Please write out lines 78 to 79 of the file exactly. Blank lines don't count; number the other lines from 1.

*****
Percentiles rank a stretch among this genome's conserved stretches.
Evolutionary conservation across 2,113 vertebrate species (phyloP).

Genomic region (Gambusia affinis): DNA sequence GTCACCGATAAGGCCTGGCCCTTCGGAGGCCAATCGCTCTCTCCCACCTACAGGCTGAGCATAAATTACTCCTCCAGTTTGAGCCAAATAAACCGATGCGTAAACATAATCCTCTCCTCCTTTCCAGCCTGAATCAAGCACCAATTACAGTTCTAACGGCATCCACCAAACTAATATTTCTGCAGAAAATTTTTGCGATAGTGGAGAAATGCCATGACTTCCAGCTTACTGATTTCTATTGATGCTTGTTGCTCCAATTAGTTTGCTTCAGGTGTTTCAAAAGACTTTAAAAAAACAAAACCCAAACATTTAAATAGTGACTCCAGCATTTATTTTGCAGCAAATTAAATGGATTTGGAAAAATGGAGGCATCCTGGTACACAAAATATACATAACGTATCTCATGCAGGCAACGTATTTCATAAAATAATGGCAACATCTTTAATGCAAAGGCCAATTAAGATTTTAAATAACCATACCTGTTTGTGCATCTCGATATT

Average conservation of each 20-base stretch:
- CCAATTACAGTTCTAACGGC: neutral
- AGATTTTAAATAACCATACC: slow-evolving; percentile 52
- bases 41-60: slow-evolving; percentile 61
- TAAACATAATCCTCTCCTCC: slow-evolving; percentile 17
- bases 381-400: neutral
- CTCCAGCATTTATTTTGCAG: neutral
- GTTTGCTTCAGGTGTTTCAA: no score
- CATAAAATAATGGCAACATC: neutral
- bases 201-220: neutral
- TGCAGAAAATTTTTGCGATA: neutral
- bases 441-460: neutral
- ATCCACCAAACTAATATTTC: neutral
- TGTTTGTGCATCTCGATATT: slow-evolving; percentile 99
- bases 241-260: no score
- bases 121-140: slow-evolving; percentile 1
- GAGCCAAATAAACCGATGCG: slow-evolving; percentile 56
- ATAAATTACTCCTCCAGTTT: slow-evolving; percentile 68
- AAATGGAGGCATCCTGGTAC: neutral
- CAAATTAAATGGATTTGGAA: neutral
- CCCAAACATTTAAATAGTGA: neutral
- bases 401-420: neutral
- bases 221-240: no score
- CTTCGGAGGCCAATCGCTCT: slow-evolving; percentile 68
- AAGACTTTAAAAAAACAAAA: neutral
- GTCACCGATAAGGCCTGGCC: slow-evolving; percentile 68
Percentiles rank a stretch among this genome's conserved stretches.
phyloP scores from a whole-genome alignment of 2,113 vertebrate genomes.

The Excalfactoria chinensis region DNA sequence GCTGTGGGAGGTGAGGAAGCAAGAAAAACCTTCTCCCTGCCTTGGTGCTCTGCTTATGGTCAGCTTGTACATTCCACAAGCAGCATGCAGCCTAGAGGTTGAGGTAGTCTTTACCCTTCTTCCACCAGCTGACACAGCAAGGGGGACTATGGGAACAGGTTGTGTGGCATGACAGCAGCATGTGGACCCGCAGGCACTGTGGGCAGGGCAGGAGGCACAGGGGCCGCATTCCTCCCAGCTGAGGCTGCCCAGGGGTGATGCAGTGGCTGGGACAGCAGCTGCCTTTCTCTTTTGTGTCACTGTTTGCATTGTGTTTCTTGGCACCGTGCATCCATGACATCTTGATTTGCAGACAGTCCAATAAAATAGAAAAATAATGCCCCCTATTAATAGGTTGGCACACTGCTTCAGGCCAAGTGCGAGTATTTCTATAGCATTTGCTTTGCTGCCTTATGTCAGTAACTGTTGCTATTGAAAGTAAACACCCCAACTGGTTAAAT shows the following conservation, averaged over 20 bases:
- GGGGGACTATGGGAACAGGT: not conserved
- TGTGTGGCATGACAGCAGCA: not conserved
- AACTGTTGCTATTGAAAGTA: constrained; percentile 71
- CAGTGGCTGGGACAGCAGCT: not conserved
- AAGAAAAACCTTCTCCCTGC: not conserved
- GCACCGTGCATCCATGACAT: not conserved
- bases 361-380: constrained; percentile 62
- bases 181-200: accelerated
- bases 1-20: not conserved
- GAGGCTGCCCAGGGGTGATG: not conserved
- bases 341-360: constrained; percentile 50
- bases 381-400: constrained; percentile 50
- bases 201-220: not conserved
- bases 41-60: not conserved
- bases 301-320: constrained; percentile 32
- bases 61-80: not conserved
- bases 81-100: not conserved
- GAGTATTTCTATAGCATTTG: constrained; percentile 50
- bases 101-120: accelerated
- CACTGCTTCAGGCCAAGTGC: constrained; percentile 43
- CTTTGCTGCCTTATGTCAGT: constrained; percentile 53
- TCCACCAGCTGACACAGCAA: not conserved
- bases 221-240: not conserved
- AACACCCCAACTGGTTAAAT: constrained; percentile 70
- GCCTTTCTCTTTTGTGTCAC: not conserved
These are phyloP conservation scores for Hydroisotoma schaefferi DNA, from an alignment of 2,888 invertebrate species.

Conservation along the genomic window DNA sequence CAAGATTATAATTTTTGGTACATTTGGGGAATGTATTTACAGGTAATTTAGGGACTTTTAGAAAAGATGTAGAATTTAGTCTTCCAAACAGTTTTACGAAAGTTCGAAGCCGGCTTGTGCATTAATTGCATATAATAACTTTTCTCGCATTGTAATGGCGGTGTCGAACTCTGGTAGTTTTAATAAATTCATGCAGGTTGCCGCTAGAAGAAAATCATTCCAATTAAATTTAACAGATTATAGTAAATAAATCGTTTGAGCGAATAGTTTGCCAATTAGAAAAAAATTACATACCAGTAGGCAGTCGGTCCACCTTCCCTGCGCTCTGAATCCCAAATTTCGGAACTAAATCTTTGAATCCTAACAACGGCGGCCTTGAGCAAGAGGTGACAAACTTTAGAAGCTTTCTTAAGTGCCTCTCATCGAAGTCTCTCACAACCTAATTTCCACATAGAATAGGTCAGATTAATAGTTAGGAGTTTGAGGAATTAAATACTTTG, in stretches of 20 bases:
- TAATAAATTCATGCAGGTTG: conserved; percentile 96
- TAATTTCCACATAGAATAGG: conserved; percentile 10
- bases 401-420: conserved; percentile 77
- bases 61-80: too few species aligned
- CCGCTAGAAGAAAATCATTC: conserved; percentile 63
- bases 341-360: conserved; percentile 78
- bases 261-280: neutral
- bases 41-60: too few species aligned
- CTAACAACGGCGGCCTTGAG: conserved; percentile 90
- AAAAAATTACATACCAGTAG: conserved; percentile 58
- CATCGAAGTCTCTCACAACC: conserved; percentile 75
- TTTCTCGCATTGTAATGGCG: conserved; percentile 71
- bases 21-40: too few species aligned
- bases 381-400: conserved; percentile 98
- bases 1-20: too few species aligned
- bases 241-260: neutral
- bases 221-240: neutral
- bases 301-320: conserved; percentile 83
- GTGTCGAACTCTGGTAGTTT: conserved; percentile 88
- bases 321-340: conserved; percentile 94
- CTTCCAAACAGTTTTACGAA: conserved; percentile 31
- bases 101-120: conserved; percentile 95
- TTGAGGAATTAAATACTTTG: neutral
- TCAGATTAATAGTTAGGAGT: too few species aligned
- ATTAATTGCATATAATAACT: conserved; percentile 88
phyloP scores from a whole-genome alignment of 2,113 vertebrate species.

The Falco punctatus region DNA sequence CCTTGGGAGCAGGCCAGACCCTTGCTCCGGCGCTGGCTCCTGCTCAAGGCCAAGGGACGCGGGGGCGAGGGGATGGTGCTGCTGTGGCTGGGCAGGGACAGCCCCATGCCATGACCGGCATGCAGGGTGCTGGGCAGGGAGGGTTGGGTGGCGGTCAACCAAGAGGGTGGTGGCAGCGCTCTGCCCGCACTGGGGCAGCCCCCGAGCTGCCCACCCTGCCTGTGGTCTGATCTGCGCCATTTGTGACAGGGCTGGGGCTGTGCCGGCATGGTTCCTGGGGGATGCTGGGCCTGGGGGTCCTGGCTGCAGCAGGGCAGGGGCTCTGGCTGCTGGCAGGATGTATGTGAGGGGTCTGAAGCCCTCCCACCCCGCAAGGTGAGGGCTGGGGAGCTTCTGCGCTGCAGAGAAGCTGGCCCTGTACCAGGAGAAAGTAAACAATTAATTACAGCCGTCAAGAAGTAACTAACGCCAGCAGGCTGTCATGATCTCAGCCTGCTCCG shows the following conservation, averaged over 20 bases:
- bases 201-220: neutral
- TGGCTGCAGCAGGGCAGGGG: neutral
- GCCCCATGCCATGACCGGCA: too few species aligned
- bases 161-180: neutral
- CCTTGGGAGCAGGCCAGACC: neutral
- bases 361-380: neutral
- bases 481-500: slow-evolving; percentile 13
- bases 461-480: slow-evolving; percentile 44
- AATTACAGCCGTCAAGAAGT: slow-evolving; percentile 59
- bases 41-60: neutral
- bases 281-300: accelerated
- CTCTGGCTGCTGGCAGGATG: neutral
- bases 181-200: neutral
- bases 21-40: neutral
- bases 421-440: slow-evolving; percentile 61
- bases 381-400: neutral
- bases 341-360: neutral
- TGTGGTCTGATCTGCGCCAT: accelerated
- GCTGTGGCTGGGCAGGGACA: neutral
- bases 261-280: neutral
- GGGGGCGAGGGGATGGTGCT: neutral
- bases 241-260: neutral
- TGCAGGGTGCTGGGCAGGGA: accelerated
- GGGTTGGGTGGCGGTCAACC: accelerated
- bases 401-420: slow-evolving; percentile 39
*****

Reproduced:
- GTGTCGAACTCTGGTAGTTT: conserved; percentile 88
- bases 321-340: conserved; percentile 94